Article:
Understanding and relying on traditional Western models of leadership alone is no longer sufficient in a world where most companies operate globally. Progressive organizations need to accommodate cultural differences and approaches to leadership. It is crucial that their managers learn to understand and adapt to this and work hard to acquire the competencies needed to prosper.
Leading employees from different cultural backgrounds has become an everyday reality and challenge for managers. An understanding of cultural differences, as well as how these differences play out in interpersonal and group relationships, is no longer optional but a critical tool.
To start with, the authors look at the assumptions typically encountered when considering the essence of global leadership:
According to the authors, all three “miss the mark” in sufficiently explicating the leadership construct as it is related to global diversity. As such, they suggest that focusing more squarely on two issues would do better to advance understanding of leadership processes: (a) the meaning of leadership as a cultural construct and (b) the variations in local expectations regarding leader behaviour. In short, in their view we must move beyond traditional Western models of leadership and take a more cosmopolitan approach to the subject.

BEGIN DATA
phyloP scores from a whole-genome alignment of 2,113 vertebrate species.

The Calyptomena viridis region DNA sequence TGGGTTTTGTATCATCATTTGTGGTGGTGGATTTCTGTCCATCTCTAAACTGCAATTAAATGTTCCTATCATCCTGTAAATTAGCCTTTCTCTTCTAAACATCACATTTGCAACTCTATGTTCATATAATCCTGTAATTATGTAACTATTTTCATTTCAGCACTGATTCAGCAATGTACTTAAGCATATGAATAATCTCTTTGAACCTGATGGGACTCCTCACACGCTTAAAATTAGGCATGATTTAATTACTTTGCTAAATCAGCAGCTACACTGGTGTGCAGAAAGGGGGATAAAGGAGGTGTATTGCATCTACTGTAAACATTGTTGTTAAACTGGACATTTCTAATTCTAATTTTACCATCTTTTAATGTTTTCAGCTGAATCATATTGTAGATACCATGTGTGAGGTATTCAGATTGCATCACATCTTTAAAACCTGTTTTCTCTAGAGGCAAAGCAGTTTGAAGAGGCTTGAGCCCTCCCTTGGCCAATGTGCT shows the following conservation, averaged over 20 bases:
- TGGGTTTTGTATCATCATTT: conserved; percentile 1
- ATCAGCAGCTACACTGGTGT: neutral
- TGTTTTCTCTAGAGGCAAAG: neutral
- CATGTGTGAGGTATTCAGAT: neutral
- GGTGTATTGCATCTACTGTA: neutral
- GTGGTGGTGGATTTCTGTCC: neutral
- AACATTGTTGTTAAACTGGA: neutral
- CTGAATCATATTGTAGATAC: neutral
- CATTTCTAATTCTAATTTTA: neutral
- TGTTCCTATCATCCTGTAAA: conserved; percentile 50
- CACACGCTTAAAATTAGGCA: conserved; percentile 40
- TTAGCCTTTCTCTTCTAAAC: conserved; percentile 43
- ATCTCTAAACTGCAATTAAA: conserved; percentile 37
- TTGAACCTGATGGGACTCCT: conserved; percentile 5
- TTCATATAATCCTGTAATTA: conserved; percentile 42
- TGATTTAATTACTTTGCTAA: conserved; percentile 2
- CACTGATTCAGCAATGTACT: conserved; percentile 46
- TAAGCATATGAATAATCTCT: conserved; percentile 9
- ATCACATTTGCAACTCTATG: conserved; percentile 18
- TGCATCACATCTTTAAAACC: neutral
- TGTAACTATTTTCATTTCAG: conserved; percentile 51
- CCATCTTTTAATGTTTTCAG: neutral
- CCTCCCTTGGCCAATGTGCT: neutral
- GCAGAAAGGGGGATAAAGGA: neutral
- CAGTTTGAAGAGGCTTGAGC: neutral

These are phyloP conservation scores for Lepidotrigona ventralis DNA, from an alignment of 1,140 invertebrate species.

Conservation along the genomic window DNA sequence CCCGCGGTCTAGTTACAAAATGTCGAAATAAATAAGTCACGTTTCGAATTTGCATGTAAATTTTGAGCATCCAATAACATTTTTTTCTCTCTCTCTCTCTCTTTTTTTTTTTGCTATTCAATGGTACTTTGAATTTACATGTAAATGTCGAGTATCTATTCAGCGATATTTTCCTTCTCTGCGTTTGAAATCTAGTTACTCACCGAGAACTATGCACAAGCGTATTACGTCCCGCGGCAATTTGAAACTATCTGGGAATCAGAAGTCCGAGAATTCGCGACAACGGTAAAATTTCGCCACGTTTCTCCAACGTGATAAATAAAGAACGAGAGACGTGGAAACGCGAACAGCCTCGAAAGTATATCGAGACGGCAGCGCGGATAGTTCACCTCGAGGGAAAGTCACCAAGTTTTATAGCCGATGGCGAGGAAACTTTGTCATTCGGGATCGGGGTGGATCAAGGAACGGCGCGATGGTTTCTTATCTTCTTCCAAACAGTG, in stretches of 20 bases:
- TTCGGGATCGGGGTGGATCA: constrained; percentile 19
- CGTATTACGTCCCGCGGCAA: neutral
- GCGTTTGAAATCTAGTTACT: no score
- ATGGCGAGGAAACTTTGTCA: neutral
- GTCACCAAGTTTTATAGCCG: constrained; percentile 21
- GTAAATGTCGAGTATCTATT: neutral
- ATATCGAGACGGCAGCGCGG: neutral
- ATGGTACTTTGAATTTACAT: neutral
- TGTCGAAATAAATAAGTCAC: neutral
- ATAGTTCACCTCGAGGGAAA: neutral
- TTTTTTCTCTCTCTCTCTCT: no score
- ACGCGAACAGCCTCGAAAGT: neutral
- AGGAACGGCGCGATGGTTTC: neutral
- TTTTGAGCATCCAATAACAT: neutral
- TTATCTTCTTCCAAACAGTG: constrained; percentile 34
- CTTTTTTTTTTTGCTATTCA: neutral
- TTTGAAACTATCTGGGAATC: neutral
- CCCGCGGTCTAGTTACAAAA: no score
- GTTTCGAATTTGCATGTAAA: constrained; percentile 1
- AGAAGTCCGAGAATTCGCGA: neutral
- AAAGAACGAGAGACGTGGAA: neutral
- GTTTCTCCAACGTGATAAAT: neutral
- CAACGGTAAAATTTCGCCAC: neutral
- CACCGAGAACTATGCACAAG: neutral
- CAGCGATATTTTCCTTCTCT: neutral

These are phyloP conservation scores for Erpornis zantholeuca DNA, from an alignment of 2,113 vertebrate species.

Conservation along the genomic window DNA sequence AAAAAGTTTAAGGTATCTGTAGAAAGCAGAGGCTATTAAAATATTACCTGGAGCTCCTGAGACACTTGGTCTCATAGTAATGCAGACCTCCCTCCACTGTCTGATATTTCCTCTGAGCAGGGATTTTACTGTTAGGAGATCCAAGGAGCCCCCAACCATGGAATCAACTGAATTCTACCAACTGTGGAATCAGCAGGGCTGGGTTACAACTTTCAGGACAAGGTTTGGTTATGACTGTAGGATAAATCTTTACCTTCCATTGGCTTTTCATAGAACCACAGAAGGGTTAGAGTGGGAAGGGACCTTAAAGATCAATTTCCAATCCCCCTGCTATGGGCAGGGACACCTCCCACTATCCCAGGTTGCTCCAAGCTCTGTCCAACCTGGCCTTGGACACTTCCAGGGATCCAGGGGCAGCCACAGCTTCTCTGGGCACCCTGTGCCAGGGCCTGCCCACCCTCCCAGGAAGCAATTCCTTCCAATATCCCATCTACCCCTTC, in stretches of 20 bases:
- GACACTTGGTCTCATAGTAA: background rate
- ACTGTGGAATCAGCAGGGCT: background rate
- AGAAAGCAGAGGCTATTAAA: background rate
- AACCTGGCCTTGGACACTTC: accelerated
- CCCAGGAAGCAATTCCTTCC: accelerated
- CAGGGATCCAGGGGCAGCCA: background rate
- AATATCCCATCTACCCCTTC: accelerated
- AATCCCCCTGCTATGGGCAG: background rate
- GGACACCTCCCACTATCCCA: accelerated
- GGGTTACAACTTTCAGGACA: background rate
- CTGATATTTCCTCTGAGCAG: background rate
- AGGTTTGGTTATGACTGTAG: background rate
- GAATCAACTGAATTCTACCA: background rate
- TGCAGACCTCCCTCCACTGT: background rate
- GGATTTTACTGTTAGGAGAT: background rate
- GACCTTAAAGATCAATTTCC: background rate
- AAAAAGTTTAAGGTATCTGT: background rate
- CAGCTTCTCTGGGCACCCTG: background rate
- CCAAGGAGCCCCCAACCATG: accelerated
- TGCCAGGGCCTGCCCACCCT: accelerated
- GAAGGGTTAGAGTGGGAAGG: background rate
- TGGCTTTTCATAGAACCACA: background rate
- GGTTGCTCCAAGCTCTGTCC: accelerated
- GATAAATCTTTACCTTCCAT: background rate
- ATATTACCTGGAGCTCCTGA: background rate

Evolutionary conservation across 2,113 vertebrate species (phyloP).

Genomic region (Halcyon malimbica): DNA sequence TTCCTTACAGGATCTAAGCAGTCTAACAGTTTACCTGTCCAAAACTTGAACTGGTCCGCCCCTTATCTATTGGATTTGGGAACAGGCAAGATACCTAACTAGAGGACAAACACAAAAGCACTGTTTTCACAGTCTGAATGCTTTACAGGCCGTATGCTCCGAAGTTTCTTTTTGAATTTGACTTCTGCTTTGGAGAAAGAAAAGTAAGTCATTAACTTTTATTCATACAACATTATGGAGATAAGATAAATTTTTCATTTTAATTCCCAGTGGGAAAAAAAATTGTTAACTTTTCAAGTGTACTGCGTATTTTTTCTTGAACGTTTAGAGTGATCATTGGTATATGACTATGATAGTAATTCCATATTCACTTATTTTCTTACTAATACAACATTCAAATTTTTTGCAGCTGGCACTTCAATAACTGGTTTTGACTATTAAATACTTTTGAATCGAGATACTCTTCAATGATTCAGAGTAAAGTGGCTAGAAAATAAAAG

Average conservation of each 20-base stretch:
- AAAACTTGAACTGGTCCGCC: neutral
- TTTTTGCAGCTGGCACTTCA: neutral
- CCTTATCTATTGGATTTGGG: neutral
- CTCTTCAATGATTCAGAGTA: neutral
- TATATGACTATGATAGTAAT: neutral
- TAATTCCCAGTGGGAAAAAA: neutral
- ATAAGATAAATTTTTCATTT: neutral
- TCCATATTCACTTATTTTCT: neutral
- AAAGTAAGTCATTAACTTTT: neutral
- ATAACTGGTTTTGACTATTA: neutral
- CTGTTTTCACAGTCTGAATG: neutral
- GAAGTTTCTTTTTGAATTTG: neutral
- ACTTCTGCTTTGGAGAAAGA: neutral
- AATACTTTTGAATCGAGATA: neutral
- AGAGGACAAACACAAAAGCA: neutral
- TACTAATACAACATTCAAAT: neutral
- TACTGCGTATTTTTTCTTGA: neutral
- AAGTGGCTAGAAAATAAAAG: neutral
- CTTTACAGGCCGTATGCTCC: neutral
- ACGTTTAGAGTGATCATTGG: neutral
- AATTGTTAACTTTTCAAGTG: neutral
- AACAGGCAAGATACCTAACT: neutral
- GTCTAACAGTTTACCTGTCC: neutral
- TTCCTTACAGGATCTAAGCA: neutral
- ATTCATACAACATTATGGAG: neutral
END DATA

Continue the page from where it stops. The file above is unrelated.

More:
To illustrate how local cultures can influence the definition and application of successful leadership, the authors discuss doing business in China as an example. What is generally referred to as Western Civilization traces its origins to the culture, beliefs, and traditions of ancient Greece. By contrast, the concept of an ideal or archetype that would serve as a model for action and a desirable final state of affairs never developed in ancient China.
Understanding the difference between traditions and how they historically developed in on country compared to another helps explain their separate paths of social thought and practice.
The authors point to at least two important lessons for managers:
The key advice is not to try to imitate local behaviour; rather, seek to understand local conditions and then act in authentic ways that are compatible with local expectations.
They also suggest that companies avoid sponsoring leadership programs that stress a few keys to successful leadership, ignoring critical variations in local environments. However, the onus is nevertheless on managers to prepare themselves for work with people from different cultural backgrounds, something the authors highlight as potentially very rewarding.
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